President Vladimir Putin has said Russia’s response to any further Ukrainian attacks would be “severe”, as Moscow’s forces carried out retaliatory missile attacks across multiple Ukrainian cities following an explosion on a bridge linking Crimea with Russia.
“It was not possible to leave [Ukrainian attacks] unanswered. If attempts at terrorist attacks continue, the response from Russia will be severe and correspond to the level of threat,” Putin said on Monday at the start of a televised meeting of his Security Council.
“Let there be no doubt about it,” he said.
Putin’s remarks come after a huge blast on Saturday damaged a key bridge in Crimea, Putin’s flagship project and a vital transport link between Russia and the peninsula Moscow annexed in 2014.
In response to the attack, Putin said Russia carried out “a massive strike with high-precision, long-range weapons … on energy, military command and communications facilities in Ukraine”.
Russia’s defence ministry said in a statement the series of attacks “have achieved their objectives. All targets have been hit.”
Putin also accused Ukraine of launching three attacks on the Kursk nuclear power plant in Russia, about 85km (53 miles) from the Ukrainian border, and of attempting to hit the TurkStream gas pipeline running from Russia to Turkey under the Black Sea.
Ukraine’s Emergency Service said a total of at least 11 people were killed and 64 were wounded in the morning attacks across Ukraine – the biggest and broadest since the early days of the war.
Ukraine’s capital Kyiv was hit by multiple Russian missiles early on Monday – the first since late June.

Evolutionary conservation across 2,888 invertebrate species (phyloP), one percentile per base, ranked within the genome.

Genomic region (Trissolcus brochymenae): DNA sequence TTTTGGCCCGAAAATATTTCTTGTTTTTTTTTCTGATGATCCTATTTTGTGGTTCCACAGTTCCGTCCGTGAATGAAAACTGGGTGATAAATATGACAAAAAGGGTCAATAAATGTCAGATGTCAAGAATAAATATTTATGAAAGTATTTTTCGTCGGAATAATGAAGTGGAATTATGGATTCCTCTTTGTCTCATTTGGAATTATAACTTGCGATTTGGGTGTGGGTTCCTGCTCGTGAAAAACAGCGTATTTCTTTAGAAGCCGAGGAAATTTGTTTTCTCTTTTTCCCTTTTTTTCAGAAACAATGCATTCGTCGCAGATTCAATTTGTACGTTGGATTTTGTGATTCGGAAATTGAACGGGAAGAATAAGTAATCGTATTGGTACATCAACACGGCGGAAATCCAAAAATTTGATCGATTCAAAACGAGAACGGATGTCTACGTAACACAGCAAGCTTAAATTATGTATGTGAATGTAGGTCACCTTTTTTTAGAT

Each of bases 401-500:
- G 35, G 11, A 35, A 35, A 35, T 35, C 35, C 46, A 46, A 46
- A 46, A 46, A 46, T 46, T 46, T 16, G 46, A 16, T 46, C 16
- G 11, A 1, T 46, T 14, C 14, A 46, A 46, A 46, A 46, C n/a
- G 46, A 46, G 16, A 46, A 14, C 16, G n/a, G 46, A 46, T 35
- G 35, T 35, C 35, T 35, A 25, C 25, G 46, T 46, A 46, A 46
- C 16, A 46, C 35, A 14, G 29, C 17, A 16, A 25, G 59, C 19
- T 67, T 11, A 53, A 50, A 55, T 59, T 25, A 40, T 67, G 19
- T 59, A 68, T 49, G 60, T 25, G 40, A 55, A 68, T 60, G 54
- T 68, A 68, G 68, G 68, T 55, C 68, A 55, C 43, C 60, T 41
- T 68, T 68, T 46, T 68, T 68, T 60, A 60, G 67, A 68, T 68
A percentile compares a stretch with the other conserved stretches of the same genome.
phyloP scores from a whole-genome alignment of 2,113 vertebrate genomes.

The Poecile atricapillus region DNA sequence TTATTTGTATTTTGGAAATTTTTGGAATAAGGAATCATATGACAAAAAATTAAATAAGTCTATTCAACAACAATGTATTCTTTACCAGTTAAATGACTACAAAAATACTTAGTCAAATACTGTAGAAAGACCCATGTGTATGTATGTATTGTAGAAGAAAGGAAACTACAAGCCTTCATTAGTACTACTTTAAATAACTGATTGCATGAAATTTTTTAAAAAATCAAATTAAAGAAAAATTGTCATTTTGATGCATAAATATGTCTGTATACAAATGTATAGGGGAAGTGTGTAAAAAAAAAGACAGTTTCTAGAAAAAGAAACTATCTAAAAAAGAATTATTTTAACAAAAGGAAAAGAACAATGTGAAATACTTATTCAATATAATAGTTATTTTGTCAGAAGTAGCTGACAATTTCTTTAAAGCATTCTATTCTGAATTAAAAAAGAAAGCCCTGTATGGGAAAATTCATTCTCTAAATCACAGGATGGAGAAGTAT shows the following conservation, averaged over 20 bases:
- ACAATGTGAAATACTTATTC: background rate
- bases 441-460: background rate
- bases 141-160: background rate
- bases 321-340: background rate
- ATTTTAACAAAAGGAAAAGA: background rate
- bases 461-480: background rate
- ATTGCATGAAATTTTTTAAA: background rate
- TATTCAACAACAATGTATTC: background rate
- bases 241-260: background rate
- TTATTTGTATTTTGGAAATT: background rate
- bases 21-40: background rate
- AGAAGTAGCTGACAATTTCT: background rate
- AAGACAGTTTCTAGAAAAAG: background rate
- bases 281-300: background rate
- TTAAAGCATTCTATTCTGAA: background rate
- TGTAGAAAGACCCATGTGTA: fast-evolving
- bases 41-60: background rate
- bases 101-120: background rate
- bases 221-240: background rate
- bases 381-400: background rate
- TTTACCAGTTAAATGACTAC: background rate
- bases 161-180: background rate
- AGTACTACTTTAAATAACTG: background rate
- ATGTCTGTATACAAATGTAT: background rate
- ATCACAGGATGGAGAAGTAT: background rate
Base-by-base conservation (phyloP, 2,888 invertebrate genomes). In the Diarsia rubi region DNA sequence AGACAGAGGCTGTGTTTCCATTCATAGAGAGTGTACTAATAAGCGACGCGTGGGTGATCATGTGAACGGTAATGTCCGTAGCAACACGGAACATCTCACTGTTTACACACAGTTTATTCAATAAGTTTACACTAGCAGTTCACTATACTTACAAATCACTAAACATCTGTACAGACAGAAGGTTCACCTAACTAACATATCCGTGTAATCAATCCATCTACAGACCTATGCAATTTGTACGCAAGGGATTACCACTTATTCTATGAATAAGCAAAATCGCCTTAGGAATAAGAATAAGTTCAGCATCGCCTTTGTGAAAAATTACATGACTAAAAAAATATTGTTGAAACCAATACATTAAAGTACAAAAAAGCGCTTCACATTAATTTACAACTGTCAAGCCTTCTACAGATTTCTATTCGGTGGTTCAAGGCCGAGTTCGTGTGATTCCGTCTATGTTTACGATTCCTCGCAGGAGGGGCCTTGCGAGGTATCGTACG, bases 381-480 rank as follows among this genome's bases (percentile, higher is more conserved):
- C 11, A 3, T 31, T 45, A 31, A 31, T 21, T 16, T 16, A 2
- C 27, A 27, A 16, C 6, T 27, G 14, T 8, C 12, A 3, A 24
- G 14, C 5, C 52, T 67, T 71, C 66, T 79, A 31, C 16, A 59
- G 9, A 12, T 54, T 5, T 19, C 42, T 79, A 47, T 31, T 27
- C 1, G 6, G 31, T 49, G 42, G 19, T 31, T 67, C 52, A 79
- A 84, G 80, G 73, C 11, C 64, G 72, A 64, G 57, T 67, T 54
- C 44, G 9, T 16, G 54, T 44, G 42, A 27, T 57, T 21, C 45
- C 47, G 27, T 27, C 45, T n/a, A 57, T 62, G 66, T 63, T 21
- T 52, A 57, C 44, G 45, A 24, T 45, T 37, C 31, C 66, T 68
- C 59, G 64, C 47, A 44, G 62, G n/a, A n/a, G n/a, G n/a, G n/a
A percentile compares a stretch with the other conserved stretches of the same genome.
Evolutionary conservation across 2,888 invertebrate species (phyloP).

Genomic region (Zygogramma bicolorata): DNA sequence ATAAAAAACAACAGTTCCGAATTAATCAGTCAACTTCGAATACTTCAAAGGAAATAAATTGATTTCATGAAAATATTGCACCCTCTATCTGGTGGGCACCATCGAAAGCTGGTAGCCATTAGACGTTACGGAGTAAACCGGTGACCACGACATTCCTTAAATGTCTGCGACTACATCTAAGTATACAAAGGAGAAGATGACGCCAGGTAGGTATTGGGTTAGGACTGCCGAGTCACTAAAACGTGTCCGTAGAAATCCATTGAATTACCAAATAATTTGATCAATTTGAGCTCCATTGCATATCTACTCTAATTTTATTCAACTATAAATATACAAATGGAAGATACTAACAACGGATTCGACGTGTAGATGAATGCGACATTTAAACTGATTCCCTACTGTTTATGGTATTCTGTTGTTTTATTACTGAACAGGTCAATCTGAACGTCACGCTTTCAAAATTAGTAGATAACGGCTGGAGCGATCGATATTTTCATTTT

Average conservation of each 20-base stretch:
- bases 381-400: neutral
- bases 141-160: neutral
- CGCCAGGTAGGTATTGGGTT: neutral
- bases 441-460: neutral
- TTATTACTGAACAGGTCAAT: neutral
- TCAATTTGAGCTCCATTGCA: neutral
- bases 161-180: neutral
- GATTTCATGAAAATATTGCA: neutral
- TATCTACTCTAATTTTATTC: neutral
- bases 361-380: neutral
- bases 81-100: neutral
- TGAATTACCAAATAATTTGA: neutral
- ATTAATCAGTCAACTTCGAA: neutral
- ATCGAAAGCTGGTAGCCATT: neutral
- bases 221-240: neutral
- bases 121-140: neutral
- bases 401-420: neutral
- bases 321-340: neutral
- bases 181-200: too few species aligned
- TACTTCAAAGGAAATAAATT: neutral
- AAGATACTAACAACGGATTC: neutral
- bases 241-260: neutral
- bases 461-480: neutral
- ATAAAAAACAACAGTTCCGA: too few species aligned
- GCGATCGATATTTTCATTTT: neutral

Blasts hit the capital’s Shevchenko district, a large area in the centre of the city that includes the historic old town as well as several government offices, Mayor Vitali Klitschko said.
Some of the Russian missiles hit near the government quarter in the symbolic heart of the capital, where parliament and other major landmarks are located. A glass tower housing offices was significantly damaged, most of its blue-tinted windows blown out.
Residents were seen on the streets with blood on their clothes and hands, while several cars were also damaged or destroyed. Air raid sirens sounded repeatedly across the country.
Russia’s former President Dmitry Medvedev said the attacks were only the “first episode” and that Russia’s goal should be “the complete dismantling of Ukraine’s political regime”.
Russia also launched attacks on several other cities across Ukraine, particularly targeting energy infrastructure.
Electricity cuts were reported in several regions, including Ukraine’s second city Kharkiv and its surrounding region, plus the northeastern Sumy region, Zhytomyr region in the north and Khmelnytskyi region in the west.
The sustained barrage on major cities also hit residential areas, portending a significant surge in the war amid a successful Ukrainian counteroffensive in recent weeks.
Ukrainian President Volodymyr Zelenskyy said Russian forces launched dozens of missiles and Iranian-built drones against Ukraine.
His prime minister said 11 major infrastructure targets were hit in eight regions, leaving swaths of the country with no electricity, water or heat.
The General Staff of the Ukraine Armed Forces said 75 missiles were fired against Ukrainian targets, of which 41 were neutralised by air defences.
The targets were civilian areas and energy facilities in 10 cities, Zelenskyy said in a video address.
“[The Russians] chose such a time and such targets on purpose to inflict the most damage,” he said.